|I'M YOUR MAN by Graeme Montgomery|
17th June 2016 - the end of Over the Hill. People asked at the time and have asked since why I felt that I had to end it. I began to feel that it had had its day as a project even though I was fairly certain that I would carry on collaborating with photographers. Also, there were some tiny things that tipped me over the edge and I thought yeah, I think it's time to stop this, tie a ribbon around it and put it up on to the shelf and bring it down every so often to wonder at the fantastic times I had had with such clever, imaginative and talented artists.
Initially, Graeme reached out to me or people like me when he placed the advert in Time Out. At the time, neither of us were aware of what he had started so it seemed appropriate for me to ask him this time. He was very enthusiastic about it and said that he would like to film the final shoot as well.
I was nervous and sad as I reached Farringdon Station. Then suddenly I was confronted by the familiar smiling face of Alex Bamford. Alex, who had been so kind first on my shoot with him in February 2014 on the beach at Peacehaven when he photographed me naked in the moonlight and provided a dressing gown and a hot water bottle (and slippers?) and then again a few months later when he printed the labels for the exhibition as part of The Brighton Photo Fringe. I told him where I was going and somehow it felt right for him to be a witness to the end of this journey as he and his shoot summed up all the factors that had made the project what it was. The need to go further than I had gone before, to challenge myself and to expose my body and my feelings and to be met with simple acts of kindness in return. It is difficult to understand how it feels to be told you have an illness like Parkinson's. At the time, I thought I took it in my stride but with hindsight, I have understood more.
I found myself on the bank of a fast flowing river and I had fallen into the water and was flailing about and grabbed what seemed to be a branch of an overhanging tree but it was the paddle of a small boat being held out to me by an old man who was naked - as he hauled me to safety, I saw the light of the moon on his skin, his muscles, his hair and then his eyes which held that light as he looked down on me with such love and compassion that I was overcome with emotion as I collapsed on to the hard wooden floor of the boat. I lay there for a while as we moved slowly across the water. My saviour moved the boat so well or did the river move the boat? It was difficult to say. I tried to speak but no words came to my lips. I drifted off into a sleep accompanied by a harmony of sounds - water lapping against the creaking bow, the relieved breaths of slumber replacing the desperate heaving of my lungs and the soft whistle of a tune by the man who plunged the paddle into the water first one side and then the other. I woke in the sunlight of the morning to the muffled murmurs of voices. The boat was still moving. I raised myself up on one elbow and blinked. I was alone on the boat which nudged against the bank. I stood up and saw my wife. She was crying with tears of sadness and joy. She took the branch from my hand and threw it into the water and, as she did so, we looked over to the bank on the opposite side of the river. There was no tree, only the figure of a young man carrying a paddle walking away. He stopped, looked back and waved and then turned and disappeared into the long grass. I recognised him immediately.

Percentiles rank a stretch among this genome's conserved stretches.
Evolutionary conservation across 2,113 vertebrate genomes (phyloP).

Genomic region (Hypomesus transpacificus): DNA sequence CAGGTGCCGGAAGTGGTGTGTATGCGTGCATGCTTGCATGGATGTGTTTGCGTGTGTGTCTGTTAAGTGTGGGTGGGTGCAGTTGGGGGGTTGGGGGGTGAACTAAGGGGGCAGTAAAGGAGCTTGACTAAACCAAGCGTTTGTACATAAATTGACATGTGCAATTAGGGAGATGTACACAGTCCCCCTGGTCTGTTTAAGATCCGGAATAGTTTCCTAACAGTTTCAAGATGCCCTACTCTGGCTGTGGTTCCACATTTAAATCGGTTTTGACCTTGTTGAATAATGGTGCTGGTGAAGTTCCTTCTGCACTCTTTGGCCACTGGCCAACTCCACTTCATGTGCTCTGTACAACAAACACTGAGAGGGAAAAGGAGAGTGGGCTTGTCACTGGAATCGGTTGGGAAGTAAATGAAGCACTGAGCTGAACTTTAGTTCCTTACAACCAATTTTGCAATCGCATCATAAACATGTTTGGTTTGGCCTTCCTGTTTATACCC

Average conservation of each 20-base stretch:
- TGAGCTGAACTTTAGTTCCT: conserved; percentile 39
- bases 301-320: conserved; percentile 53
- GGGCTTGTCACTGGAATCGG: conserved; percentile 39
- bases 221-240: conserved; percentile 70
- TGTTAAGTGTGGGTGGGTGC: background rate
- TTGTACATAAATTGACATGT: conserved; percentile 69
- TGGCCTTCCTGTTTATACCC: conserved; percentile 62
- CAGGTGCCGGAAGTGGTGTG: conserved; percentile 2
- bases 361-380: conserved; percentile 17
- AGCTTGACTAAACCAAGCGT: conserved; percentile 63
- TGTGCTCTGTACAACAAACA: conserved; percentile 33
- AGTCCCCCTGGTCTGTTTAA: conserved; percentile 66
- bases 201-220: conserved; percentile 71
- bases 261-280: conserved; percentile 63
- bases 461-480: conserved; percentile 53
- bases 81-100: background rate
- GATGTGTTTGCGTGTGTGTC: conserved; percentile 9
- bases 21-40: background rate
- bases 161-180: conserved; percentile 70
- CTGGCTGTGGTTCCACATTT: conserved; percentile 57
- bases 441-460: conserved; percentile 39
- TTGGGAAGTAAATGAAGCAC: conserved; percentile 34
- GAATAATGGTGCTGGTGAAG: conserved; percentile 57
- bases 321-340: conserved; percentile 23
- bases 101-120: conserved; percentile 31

After saying goodbye to Alex, I had a cup of tea at a cafe and then continued on the last part of my journey. I pressed the bell of the building and pushed the door which opened onto an iron staircase which clanged like a tolling bell as my steps took me up to the studio door. A man opened it and smiled. "Graeme?" I enquired. "No" he said and stood back to let me in. I saw another friendly face. "Graeme?" As he shook his head a voice said "Tim!" It was Graeme. I burst into tears. I think it was all too much for them all and I apologised squeakily between sobs.
A few hours later, into the afternoon, Graeme took this shot.
Call me good If you want a lover
Call me bad I'll do anything you ask me to
Call me anything you want to baby And if you want another kind of love
But I know that you're sad I'll wear a mask for you
And I know I'll make you happy If you want a partner take my hand, or
With the one thing that you never had If you want to strike me down in anger
Baby, I'm your man (don't you know that?) Here I stand
Baby, I'm your man. I'm your man.
- George Michael - Leonard Cohen